1. LisaNotes Post author

      I wish I could say there isn’t much I’m afraid of. I have to do many things afraid, but thankfully most of my fears, while annoying, aren’t too crippling. I’m glad that you were able to override any fears about riding again. I love your final statement: “I trust in the One who is wilder than me.” Beautifully stated! Thanks, Bill.

  13. floyd

    Contemplative post. The miracle of our flesh and sense is amazing, but it’s not near as mind staggering as the gift of eternal life, the one where we spend it with the One that created us.

  14. Beverley

    I feel like i have too many things to work through right now, but all God says is Wait. Waiting is not easy when you’re waiting for an answer, a direction, a purpose and God knows it. So, God gave me a gift, he gave me Peace in the waiting. Does it make it easier? Not always, but if i focus on the gift instead of the problem the peace is there, it is always there.
    Is life safe? No. But God will always send us what we need.

    1. LisaNotes Post author

      Waiting in itself can feel so problematic. On one hand, it can feel like the safe thing to do. But on the other hand, it can leave us feeling so powerless and thus dangerous. Receiving God’s peace in the waiting is indeed a beautiful gift! I’m glad you’ve been able to have that grace as you wait. Thanks for sharing truths here, Beverley.

  15. Debbie Wilson

    Lisa, your post reminded me of something Linda Evans Shepherd says in her book, “When You Don’t Know What to Pray.” After being in an airplane that had to make an emergency landing she heard the Lord whisper something to the effect of when she’s with Him she couldn’t be any safer any place else.

    1. LisaNotes Post author

      Oh, that is good, Debbie. So true that the only safe place is with Christ, wherever that happens to be! Now to move that knowledge from my head to my heart again and again.

  16. Edith

    Beautiful post. Things may not be perfect but God’s love ultimately makes all things beautiful for us. We have every reason to feel safe and loved. Thanks for sharing. (Christian Blogger Community Linkup)

    1. LisaNotes Post author

      Thanks, Edith. This is definitely an imperfect world with our fragile bodies, but grateful that those things aren’t the most important. We are safe and loved, amen!

  17. Laura Thomas

    Such a thought-provoking post, Lisa… I think as a mom I tend to be more aware of dangers for my almost-grown children than for myself. And I guess that’s a control thing :/ We long for our kids to be healthy and safe and happy and all the good things, but life isn’t always how we would like it to be. And then there’s our Heavenly Father—who loves our kids so much more than we do. Committing them into His capable hands is the safest thing I can ever do! Stopping by from #TellHisStory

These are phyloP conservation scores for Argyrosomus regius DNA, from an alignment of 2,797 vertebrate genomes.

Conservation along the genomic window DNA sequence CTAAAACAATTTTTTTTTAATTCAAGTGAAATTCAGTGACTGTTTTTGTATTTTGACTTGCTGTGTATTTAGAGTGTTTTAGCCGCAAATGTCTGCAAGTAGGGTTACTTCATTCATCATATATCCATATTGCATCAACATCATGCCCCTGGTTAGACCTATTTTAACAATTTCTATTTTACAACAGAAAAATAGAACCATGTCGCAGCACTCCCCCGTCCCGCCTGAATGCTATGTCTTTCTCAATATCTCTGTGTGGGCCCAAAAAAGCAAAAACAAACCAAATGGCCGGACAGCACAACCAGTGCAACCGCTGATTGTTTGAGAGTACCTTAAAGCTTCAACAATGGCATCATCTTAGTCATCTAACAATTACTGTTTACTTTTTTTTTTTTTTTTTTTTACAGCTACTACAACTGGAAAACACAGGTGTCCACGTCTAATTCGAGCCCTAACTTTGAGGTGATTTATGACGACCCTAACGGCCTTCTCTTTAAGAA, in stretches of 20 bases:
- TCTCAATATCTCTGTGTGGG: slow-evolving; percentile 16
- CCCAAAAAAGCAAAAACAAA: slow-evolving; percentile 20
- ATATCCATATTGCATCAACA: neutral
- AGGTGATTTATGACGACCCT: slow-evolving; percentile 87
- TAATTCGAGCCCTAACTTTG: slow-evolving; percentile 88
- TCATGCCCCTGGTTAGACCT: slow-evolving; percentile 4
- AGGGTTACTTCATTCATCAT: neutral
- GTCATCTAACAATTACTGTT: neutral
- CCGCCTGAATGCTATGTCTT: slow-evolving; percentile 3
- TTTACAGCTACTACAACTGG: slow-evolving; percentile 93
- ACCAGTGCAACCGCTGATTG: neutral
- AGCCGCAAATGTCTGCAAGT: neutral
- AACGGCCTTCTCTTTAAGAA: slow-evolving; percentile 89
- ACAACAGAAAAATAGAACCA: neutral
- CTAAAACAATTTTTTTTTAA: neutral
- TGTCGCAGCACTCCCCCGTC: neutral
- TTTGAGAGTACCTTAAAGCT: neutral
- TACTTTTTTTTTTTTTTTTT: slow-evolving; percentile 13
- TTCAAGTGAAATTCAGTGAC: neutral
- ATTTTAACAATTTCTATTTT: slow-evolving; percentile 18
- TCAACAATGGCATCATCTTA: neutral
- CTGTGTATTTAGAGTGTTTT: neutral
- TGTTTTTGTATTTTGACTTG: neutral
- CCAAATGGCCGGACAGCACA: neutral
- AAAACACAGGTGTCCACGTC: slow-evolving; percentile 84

1. LisaNotes Post author

      You hit a nerve, Laura. My biggest fears are more for my kids than for myself. But you also provide the solution: committing them to the One who loves them even more than we do, and who can actually DO something about it all. 🙂 Blessings to you!

  18. Tiffany Parry

    What makes me feel safe is knowing that God is on the throne. It can be scary to live in the light of that surrender, but when I remember that His immense love for us and His good plans, it makes me grateful to have Him on my side!

    1. LisaNotes Post author

      You speak truth, Tiffany. It’s more important to our safety that God is in control versus that we are in control. He’s the one with the power. I want to him on my side too!

  19. Dianne Thornton

    I think on this side of the globe we tend to feel “safe” because our lives are not threatened, we don’t live under the threat of persecution for our faith, (most of us) have food to eat, etc. I tend to feel less safe on an emotional level. As another mom mentioned in the comments, my concerns are more on my kids and the choices they face as they face college decisions and all the “adulting” required of them.

    1. LisaNotes Post author

      You make a good point, Dianne: we may feel more physically safe, but less emotionally safe, depending on where we are. Either way, I want to trust God’s definition of safety more than my own! Thanks for making this distinction. Hope you’re having a blessed Mother’s Day.

  20. Jean Wise

    wow you have me thinking and reading all the great comments too. Lots to ponder. I have been thinking a lot lately about the power behind our human need to belong – quite a motivator to all behavior and holds more swing over my heart than I care to admit. Probably fear is at the core of that too. God makes me feel safe, resting in his spirit and promises. Knowing my self too, being mindful of what is stirring in my heart helps me draw near to him and to hear him in the confusing mud of living. Have a great weekend, Lisa

    1. LisaNotes Post author

      There is a lot to think about just in your comment, Jean. Our need to belong can definitely influence our behaviors, both risky and otherwise. It’s amazing how many things can hold sway over how we perceive our “safety.”